What is the current state of affairs with regard to Mentoring?

  • It is still the case today that too few managers and leaders practice mentoring among peers and still fewer choose a mentor for themselves.
  • A number of large companies, especially those of Anglo-Saxon origin are currently developing this technique which nevertheless remains in its formative stages.
  • Many non-governmental organizations and independent associations systematically use mentoring as a highly pertinent means of training, coaching, developing and supporting members of their staff.
When used more extensively, the focal points of mentoring are many and varied:
  • Knowledge transfer & experience sharing
  • Management development
  • Reinforcing a learning community.

By opening up opportunities for mentoring, Human Resource teams provide their organizations with structure, dynamism and an ethical approach that encompass the practice of sponsorship that is often already in place in the company.

What are the specific characteristics of VIVACCI’s approach to mentoring?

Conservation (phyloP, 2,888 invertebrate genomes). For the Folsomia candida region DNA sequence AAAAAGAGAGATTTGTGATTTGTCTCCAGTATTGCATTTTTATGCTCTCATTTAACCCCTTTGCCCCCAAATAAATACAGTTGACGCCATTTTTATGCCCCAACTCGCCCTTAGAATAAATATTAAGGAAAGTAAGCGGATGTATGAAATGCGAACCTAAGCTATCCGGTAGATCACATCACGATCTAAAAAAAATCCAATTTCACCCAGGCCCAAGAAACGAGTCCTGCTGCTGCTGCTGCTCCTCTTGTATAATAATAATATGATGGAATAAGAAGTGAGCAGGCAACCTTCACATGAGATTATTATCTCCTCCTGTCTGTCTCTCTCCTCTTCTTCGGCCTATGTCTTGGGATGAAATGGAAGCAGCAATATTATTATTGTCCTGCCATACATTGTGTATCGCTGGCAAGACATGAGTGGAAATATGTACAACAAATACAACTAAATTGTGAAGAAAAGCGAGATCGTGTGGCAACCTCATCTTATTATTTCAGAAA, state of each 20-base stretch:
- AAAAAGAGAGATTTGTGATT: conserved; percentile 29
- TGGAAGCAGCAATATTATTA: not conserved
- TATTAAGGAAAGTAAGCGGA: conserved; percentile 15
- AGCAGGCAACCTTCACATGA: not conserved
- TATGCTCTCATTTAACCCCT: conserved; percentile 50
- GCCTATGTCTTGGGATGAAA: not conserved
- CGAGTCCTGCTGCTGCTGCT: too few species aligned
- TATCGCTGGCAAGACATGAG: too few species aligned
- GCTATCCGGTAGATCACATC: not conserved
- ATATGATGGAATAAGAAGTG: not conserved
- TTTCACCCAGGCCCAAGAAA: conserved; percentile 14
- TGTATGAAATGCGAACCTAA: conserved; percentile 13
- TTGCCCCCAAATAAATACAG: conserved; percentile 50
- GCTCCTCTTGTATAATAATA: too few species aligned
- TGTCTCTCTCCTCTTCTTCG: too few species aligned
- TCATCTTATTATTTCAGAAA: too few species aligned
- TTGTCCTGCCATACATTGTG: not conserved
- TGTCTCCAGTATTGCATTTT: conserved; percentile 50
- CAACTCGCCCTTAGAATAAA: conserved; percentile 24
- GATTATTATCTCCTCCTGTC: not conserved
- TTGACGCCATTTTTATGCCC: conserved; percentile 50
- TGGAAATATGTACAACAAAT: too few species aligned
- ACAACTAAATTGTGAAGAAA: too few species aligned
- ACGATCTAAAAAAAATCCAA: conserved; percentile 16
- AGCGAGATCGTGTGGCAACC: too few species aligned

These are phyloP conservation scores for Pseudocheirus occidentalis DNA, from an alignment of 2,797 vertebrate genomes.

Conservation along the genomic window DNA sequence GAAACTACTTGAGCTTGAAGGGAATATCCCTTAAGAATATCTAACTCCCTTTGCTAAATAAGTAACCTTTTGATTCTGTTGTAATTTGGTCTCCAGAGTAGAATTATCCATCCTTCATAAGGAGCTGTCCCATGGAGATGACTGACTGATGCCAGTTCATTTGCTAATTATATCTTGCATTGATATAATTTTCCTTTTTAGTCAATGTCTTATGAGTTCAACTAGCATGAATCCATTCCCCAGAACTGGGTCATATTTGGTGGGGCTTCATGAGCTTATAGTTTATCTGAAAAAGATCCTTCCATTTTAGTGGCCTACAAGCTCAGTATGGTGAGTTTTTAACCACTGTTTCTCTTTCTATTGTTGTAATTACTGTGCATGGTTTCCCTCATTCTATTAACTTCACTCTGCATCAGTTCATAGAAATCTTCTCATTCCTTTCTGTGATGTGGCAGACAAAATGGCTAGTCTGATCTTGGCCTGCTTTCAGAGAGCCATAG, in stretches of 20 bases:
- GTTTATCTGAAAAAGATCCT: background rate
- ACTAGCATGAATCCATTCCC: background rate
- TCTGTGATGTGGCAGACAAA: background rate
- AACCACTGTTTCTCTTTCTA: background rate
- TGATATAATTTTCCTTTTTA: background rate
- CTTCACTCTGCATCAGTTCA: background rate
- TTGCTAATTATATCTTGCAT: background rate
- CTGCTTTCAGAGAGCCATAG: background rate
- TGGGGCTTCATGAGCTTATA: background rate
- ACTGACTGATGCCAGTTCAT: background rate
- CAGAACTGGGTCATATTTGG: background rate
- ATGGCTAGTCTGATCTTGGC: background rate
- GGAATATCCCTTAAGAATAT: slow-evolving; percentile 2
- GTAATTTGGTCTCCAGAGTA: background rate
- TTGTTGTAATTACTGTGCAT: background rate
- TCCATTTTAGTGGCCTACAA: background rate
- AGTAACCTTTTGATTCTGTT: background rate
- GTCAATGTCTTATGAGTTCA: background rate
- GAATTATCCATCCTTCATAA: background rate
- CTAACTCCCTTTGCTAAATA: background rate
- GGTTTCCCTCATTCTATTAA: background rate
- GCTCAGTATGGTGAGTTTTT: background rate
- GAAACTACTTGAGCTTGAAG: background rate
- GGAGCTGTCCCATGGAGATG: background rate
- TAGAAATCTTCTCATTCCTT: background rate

VIVACCI guides and assists its clients in the design and implementation of their own mentoring process based on the following key principles:

  • Devising a system of organized get-togethers for the co-development of the manager and his/her mentor, for the joint development of the mentee, the mentor and the organization as a whole.
  • Positioning mentoring as an effective tool for conveying the values, the culture, the management practices, expertise and experience of a given management community.
  • Adapting the process to the specific culture and business of each individual client’s organization.
  • Fine tuning the scope and the means of deployment of this practice.
  • Setting up coaching processes for mentors, mentees and HR managers, to enable them to reap the expected rewards from this practice.
What solutions does Vivacci propose?

Vivacci provides its key input at all stages of the mentoring process: design, deployment, implementation and follow-up:

  • Qualification of the objectives and the structural elements of the mentoring process and drafting of HR arguments for the attention of decision-makers
  • Design of a mentoring process tailored to the needs of your organization
  • Communication to all actors involved in the process
  • Definition of mentor selection criteria; selection, training and supervision of mentors
  • Pairing of mentors and mentees
  • Evaluation of the process and qualification of results obtained.